Bob Koch

Bob Koch

Dr. Robert Koch, the pastor at St. John’s, was born in Columbia, Illinois and educated in the public school system there. After graduating in 1974, he attended McKendree College in Lebanon, Illinois, where he received his Bachelor’s degree, double majoring in English and Religion. Bob received a full tuition scholarship and teaching assistantship at Northwestern University, where he majored in the History and Literature of Religions, focusing on comparative studies in Theravada Buddhism and Christianity. After completing his Master’s degree at Northwestern, Bob attended Garrett Evangelical Seminary, earning his Master of Theological Studies degree.

While at his first yoked parish of Zion (New Design) and St. John (Fults) in the Illinois South Conference of the United Church, Bob completed his doctoral dissertation and was awarded a Ph.D. from Northwestern in 1988.

Bob has been the pastor at St. John’s since 1989. Under his leadership, our congregation has grown both in overall membership and attendance. Bob helped initiate televised worship services to the New Athens Home for Aged, brought our congregation into the Family Care Ministry, and brought student pastors from Eden Seminary into our family of faith. He was instrumental in the founding of New Beginnings Daycare, and worked hard to introduce contemporary worship to our congregation.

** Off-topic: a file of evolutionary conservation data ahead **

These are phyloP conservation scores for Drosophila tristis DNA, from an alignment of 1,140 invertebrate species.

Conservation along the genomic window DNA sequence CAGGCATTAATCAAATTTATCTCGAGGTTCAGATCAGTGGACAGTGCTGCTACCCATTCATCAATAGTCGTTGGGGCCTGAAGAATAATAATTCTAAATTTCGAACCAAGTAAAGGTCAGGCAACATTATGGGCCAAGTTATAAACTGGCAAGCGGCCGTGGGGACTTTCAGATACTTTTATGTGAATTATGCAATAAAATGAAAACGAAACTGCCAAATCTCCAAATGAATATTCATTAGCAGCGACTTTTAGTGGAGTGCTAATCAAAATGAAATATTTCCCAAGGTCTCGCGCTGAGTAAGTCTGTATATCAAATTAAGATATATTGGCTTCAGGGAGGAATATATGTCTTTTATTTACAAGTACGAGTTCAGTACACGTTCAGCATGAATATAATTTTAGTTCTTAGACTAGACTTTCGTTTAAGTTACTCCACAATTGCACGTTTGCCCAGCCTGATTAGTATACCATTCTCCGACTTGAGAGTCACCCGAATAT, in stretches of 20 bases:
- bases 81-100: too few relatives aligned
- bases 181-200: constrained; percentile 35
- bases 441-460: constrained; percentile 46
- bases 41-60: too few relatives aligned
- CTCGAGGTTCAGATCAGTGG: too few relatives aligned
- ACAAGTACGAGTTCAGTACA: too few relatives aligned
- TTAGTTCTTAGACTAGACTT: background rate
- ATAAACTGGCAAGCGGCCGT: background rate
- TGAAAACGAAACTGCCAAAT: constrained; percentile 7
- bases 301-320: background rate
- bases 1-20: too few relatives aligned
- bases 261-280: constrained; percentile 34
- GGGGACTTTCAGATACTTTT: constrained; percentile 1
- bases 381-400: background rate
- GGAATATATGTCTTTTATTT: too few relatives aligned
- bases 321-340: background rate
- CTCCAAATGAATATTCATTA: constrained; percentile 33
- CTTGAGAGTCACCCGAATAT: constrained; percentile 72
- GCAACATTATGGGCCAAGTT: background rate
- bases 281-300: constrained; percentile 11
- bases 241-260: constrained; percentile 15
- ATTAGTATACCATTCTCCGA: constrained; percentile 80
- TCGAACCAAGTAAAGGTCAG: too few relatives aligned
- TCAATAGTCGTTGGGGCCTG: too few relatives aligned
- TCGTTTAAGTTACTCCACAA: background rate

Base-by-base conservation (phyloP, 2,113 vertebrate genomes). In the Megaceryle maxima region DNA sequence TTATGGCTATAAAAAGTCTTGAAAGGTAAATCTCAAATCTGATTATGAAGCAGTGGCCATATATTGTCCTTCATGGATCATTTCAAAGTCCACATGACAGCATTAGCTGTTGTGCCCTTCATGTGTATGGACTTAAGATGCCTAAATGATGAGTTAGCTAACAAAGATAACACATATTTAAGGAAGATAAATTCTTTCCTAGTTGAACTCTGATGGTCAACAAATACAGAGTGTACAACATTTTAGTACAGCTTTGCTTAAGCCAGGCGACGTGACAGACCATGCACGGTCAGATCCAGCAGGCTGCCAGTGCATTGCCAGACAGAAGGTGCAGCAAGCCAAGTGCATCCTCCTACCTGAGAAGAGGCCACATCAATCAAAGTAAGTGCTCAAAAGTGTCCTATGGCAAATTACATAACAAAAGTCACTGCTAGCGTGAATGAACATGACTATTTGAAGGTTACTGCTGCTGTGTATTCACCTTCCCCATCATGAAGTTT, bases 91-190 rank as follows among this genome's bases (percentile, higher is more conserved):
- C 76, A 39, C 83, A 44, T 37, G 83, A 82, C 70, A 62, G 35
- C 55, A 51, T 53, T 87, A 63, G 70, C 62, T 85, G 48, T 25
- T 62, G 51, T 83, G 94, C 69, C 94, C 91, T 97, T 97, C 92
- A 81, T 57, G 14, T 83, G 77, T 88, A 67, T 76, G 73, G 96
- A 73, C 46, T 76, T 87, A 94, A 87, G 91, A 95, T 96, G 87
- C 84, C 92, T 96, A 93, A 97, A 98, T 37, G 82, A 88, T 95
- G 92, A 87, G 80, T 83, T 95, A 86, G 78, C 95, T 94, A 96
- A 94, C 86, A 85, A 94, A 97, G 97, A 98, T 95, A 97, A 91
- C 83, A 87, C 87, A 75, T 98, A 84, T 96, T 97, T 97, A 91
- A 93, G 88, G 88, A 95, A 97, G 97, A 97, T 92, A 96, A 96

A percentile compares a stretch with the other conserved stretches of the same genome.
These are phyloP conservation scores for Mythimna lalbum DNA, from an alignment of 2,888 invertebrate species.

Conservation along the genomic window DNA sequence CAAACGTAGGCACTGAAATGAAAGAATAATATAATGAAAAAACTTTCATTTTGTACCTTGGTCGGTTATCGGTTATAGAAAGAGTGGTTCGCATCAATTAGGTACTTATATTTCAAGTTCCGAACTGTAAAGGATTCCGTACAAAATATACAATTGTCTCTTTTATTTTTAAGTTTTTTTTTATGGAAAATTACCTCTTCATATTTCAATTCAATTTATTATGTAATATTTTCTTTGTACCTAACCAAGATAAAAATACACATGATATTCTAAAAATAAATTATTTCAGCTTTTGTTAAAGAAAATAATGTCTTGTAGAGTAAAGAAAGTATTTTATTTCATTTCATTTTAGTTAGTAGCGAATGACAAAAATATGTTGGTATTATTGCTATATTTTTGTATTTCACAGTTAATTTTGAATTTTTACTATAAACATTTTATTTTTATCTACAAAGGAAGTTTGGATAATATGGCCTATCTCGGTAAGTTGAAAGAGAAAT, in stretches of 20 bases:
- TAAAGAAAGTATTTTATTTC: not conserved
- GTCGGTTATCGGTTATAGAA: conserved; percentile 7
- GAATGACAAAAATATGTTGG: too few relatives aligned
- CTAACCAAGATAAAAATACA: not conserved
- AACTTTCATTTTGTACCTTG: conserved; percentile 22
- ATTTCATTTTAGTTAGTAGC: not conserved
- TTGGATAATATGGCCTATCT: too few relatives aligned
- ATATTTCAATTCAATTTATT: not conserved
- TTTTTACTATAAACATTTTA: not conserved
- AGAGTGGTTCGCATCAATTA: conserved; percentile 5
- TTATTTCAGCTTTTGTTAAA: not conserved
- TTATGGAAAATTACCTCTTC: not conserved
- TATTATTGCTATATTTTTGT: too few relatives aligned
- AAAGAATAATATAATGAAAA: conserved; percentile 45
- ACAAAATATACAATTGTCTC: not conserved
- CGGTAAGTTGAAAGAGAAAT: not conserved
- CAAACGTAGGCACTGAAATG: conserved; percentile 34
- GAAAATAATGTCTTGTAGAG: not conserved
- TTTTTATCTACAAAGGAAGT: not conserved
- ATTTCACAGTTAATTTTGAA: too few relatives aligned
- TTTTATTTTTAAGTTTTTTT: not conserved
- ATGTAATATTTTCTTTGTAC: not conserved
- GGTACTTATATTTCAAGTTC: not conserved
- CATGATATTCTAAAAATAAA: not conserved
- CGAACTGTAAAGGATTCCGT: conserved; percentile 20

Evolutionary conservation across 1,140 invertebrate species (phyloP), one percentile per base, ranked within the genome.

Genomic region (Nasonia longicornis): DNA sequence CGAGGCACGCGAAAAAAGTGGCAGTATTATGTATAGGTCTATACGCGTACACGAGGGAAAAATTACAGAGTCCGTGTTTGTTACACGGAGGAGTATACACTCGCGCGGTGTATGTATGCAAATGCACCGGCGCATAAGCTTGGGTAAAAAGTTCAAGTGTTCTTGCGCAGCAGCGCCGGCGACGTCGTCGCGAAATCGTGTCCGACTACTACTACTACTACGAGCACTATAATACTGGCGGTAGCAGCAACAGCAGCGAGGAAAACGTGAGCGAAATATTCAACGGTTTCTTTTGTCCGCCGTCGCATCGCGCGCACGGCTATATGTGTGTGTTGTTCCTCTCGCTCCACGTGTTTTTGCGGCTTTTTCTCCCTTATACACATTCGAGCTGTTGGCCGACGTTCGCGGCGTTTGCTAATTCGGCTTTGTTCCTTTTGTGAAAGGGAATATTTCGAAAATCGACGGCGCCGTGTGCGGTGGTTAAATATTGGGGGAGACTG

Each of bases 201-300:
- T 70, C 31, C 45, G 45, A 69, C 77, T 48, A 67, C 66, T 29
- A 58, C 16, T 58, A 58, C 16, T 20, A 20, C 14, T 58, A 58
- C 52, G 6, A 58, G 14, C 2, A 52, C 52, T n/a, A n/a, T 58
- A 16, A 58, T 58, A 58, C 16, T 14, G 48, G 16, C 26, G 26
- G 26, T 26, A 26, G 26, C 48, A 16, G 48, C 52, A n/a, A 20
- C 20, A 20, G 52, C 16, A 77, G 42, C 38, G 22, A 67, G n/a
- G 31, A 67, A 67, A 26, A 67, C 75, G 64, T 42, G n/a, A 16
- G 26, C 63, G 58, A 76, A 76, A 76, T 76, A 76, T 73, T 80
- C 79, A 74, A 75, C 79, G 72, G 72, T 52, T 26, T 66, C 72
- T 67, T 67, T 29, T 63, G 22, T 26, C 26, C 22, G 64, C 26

Bob has been active in the community life of New Athens as well, chairing the local Parents’ Club for many years, founding and chairing our school district’s After Prom event, organizing community wide dances for Junior High age young people, and chairing CESNA (Church Emergency Services of New Athens).

While at St. John’s, Bob also encouraged the construction of a new addition, and most recently worked with the Church Council as well as a special committee to redecorate our sanctuary and carry out a host of other building improvement projects.

Asked about his philosophy of ministry, Bob said: “I remember a professor at Northwestern who said all of our education as graduate students was useless if we couldn’t explain our studies to a kindergartener. The same applies to me at St. John’s. I’m worthless as a pastor if I can’t share the good news of Jesus Christ in ways people can understand. Jesus reached out using everyday language and met people where they lived. We Christians today have to do the same.